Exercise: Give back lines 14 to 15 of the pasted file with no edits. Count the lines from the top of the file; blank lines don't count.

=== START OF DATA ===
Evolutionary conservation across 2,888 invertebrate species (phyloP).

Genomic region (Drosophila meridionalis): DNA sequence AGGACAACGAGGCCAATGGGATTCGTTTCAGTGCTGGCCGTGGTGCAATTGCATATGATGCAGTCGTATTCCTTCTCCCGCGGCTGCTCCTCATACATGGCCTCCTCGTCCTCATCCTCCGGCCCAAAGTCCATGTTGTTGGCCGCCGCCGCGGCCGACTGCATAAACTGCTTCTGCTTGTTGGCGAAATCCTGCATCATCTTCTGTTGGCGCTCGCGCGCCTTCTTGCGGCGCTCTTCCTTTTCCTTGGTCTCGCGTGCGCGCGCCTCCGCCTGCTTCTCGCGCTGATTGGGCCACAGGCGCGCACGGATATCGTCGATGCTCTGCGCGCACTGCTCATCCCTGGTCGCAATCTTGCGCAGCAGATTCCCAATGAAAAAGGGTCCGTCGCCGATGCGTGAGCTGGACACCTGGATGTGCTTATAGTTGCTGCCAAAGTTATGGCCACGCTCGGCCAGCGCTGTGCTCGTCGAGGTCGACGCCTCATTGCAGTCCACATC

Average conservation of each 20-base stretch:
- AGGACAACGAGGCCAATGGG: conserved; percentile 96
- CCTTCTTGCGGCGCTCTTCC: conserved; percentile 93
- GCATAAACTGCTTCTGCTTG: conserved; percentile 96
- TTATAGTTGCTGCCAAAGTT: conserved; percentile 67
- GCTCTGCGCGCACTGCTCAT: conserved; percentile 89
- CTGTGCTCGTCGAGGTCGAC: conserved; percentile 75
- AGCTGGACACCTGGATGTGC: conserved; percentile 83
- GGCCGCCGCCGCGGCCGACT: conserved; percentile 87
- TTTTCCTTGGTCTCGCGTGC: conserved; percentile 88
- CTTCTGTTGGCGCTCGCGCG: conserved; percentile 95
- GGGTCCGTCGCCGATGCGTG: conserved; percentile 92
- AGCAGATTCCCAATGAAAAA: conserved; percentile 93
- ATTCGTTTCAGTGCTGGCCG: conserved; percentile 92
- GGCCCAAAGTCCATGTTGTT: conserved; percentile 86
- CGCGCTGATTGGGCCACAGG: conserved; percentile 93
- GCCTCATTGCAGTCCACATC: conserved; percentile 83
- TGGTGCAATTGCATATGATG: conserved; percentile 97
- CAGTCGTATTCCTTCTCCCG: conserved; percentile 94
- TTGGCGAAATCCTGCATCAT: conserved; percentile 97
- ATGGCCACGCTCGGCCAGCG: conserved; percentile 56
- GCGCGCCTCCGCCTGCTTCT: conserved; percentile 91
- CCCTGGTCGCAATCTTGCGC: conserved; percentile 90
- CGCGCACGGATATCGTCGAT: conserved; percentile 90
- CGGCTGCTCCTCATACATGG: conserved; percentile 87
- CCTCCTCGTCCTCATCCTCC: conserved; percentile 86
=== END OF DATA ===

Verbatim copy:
- GGGTCCGTCGCCGATGCGTG: conserved; percentile 92
- AGCAGATTCCCAATGAAAAA: conserved; percentile 93